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Post Options Post Options   Thanks (0) Thanks(0)   Quote LogSat Quote  Post ReplyReply Direct Link To This Post Posted: 19 March 2009 at 8:02pm
lyndonje,

Yes, your interpretation is 100% correct. SpamFilter will *never* send an email directly to the internet. All emails are forwarded to your default destination SMTP server for delivery, whether they are addressed to your customers, or whether they are NDRs to be delivered to an internet user (john@yahoo.com for ex). You will thus need to ensure that your destination SMTP server allows SpamFilter's IP the ability to relay emails thru it.

Alternatively, you do have the option to use the "NotificationSMTPServer" (and relative port value) to specify another SMTP server that will be in charge of delivering the NDRs.

The reasoning behind the decision of preventing SpamFilter with the ability to relay is to do whatever we can to in turn preventing SpamFilter from becoming an open relay to due incorrect settings. Forcing the routing thru an internal server (after the emails are cleaned for spam), reduces, in our opinion, this risk.
Roberto Franceschetti

LogSat Software

Spam Filter ISP
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Post Options Post Options   Thanks (0) Thanks(0)   Quote yapadu Quote  Post ReplyReply Direct Link To This Post Posted: 19 March 2009 at 9:58pm
This is much like a problem that can occur with authenticated relay enabled I suspect (never tested it yet).

If we allow customers to authenticate and then relay messages through, it will actually take the email and forward it to the default destination SMTP server for the customers domain. Messages never go directly to the recipient email address, if I understand it correctly.

SO, if that is the case and the default destination SMTP server for the customers domain is not set to relay messages from SF's servers then the relay system would not work anyway correct? SF would accept the message after the user authenticates, and then would not be able to do anything with the email anyway.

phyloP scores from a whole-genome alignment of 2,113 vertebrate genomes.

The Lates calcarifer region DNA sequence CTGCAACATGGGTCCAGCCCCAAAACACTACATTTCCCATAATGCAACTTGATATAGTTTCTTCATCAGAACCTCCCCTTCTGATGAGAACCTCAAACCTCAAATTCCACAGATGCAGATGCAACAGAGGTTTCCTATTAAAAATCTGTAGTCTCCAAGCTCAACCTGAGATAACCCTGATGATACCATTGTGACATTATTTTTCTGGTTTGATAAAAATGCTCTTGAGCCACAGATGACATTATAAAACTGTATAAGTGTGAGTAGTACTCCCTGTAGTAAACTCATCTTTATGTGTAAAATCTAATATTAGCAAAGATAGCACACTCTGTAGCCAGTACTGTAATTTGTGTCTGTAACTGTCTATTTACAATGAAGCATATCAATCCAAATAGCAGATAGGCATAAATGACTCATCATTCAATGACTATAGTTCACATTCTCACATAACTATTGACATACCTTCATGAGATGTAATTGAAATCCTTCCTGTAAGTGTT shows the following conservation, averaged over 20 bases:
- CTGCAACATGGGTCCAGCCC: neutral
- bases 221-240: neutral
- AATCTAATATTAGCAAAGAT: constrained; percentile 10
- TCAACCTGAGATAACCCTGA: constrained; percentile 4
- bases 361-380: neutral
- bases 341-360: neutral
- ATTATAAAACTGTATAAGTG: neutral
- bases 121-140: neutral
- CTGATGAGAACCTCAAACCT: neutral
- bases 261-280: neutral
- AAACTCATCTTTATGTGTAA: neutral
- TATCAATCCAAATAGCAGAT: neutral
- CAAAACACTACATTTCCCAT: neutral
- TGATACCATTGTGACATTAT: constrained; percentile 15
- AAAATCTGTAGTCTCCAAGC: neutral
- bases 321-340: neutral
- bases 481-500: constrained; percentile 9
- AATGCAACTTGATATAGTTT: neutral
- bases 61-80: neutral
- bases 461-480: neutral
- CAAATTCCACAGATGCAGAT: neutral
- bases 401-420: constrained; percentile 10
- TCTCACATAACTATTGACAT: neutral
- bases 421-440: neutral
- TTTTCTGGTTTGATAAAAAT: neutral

Am I right?
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Post Options Post Options   Thanks (0) Thanks(0)   Quote LogSat Quote  Post ReplyReply Direct Link To This Post Posted: 19 March 2009 at 11:08pm
SpamFilter will always forward the emails to your destination SMTP server(s). If the email is addressed to an external address, ex john@yahoo.com, your mail server should be able to route the email properly and deliver it to the yahoo.com domain. For all this to work however, you mail server must allow SF to relay. If the relaying is not allowed, your mail server will only accept emails addressed to your domains. Any internet-bound emails that SpamFilter attempts to forward to your mail server would be rejected, and thus NDRs cannot be delivered, and your internal users will not be able to use SpamFilter as their "outgoing SMTP server", as all internet-bound emails will not be able to be forwarded to your destination SMTP server for the actual delivery.
Roberto Franceschetti

LogSat Software